If the National Zoo gets the two new giant pandas it seeks, the black and white bears could be on the Internet for all to see.
But before that can happen, the zoo has to succeed in persuading both the U.S. and Chinese governments to allow the pandas to be imported. The zoo's application for a panda import permit from the U.S. Fish and Wildlife Service was obtained after The Washington Post filed a Freedom of Information Act request.
The zoo estimates that it would cost $400,000 a year to feed, care for and house the pandas, paid for out of operating funds. Friends of the National Zoo, the zoo's fund-raising auxiliary, also has pledged $2.5 million to China for panda research there over 10 years -- which is essentially the fee for borrowing the animals on a long-term basis. To sweeten the deal, zoo scientists have promised to undertake extensive panda research and training of wildlife biologists in China.
A zoo delegation plans to fly to China this month in hopes of finalizing an agreement to acquire the rare creatures. Only about a thousand remain in the world.
Zoo officials submitted their application to the Fish and Wildlife Service in February, but the paperwork will not be complete until zoo officials identify the animals they hope to import -- one detail they hope to nail down with this visit.
"There's still a long way to go, but we are hopeful," zoo spokesman Robert Hoage said yesterday of the quest.
The zoo's elderly giant panda, Hsing-Hsing, a 28-year-old male, has a kidney ailment that his keepers say is probably his final illness. His mate, Ling-Ling, died in 1992. The pair, a gift from China in 1972, produced five cubs, but none lived more than a few days.
Hsing-Hsing is the zoo's most popular attraction. The zoo application estimates that new pandas would bring in 20 percent more visitors -- 400,000 people a year. Sales of gifts, souvenirs, food and drinks would rise by $1.2 million, the estimate says.
The Web camera, according to Hoage, would be one aspect of top-to-bottom renovations to the panda house and yard, estimated to cost $3.25 million. The zoo would fence the panda yard into two or three sections, depending on whether Hsing-Hsing is still alive. The zoo also would rebuild climbing structures in the yard that Hsing-Hsing and Ling-Ling used to play on and would add new structures indoors.
Most of the cost for panda upkeep would go to hire another keeper and renovate the quarters. The panda food budget, the application notes, would be $7,000 a year for both animals. "This does not include bamboo, which is grown here at the Zoo," the application noted. "The cost of harvesting the bamboo is included in the cost of the keepers, supplemented by volunteers."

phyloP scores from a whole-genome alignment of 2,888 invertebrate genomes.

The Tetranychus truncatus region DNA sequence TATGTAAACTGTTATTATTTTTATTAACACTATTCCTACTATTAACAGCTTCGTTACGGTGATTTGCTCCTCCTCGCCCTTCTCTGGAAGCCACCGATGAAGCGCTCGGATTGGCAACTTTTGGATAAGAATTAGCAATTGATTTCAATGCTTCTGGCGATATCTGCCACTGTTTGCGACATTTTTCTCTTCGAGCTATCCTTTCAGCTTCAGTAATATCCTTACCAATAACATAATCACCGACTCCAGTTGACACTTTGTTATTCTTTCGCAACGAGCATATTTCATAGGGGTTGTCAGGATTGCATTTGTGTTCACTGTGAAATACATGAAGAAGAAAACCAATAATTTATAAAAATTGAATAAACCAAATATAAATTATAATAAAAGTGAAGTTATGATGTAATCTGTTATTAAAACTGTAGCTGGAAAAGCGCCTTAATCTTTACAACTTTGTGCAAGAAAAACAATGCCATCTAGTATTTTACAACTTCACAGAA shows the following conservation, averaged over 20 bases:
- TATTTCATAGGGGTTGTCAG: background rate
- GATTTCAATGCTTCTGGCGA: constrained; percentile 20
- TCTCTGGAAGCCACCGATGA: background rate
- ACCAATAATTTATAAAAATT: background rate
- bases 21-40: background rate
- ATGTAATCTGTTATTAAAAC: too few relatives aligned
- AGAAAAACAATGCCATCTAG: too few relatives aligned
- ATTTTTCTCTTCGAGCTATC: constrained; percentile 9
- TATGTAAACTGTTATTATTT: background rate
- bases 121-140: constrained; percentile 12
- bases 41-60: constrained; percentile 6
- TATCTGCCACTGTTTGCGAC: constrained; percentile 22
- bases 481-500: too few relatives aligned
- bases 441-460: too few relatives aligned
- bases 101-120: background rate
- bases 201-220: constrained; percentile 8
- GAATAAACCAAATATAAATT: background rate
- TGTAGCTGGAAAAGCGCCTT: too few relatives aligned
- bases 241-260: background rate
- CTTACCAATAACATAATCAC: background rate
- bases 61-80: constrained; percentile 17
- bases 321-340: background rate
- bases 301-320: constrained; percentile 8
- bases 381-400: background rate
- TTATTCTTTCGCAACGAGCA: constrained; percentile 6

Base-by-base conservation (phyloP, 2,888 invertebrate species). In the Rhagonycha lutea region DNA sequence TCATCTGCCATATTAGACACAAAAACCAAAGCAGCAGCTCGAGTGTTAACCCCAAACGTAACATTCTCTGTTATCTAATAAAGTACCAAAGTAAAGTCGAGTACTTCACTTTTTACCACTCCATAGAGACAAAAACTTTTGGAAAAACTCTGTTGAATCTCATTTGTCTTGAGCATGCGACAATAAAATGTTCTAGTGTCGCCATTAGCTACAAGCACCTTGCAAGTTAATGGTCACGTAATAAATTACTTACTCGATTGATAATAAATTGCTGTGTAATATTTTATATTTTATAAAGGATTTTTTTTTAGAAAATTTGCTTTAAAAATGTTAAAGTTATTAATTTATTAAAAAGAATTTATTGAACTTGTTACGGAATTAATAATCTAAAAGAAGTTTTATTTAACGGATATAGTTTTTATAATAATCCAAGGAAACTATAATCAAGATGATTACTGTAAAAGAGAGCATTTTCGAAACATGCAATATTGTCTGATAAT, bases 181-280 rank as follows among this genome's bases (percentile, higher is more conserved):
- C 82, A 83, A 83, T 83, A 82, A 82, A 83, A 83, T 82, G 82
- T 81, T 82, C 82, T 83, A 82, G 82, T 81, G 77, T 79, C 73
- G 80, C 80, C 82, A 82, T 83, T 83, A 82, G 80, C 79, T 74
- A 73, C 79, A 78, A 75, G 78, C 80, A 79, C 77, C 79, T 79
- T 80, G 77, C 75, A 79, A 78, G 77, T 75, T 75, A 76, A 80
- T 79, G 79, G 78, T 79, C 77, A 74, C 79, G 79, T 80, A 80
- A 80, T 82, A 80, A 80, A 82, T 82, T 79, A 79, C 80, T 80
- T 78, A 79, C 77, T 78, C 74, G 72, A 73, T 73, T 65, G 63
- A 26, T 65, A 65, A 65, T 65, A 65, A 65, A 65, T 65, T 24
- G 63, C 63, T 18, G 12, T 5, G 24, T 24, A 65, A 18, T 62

The National Zoo, which is free to the public, would not charge admission to the panda exhibit, the application said. Nor does the zoo plan to remove the pandas from the exhibit for lengthy periods, because "reproductive performance at the National Zoo and at several institutions in China suggests that being on public exhibit does not interfere with normal sexual behavior or successful pregnancy."
The application outlines plans for extensive medical, behavioral, nutritional and demographic studies of pandas in the wild and in captivity. American zoos have agreed that all panda exhibits here should fit the larger goal of supporting conservation of the animal in the wild.
But the National Zoo's proposal for copious research in China itself is intended as a sweetener to that country. Both the San Diego Zoo, which has a pair of pandas on loan, and the Atlanta zoo, which has been promised a pair, pledged more than $1 million a year to pay for conservation in China. The National Zoo, which promised $250,000 a year for 10 years, hopes its in-kind help will make up the difference.
Friends of the National Zoo, which has set up a panda fund to raise the $2.5 million total, has pledged to take out a loan if it cannot raise enough.
Among the promised research by zoo scientists is help in conducting a new national census of pandas in China and in developing a satellite monitoring system. They also promised to establish a community education program for areas near panda reserves to drum up enthusiasm among local people for panda preservation. One reason the panda is endangered is that the bamboo forests where it lives are being cut down for development.
The application outlines a proposal to study hormone and stress levels in captive and wild giant pandas to isolate factors in captivity that are dampening reproduction. Scientists say this could help them design better conditions for zoo animals that could lead to more panda offspring.
The research plan even includes Hsing-Hsing: It proposes studying how a new panda pair react to a lone male nearby.
Privately, zoo officials are not optimistic that Hsing-Hsing will live until next summer, the earliest date they hope new pandas could arrive. But there is plenty of room for him in the existing quarters, they say.
CAPTION: Hsing-Hsing napped in his quarters at the National Zoo earlier this month after his keepers announced that he had developed a serious kidney ailment.
CAPTION: Hsing-Hsing, pictured in 1997, munched on leaves at feeding time.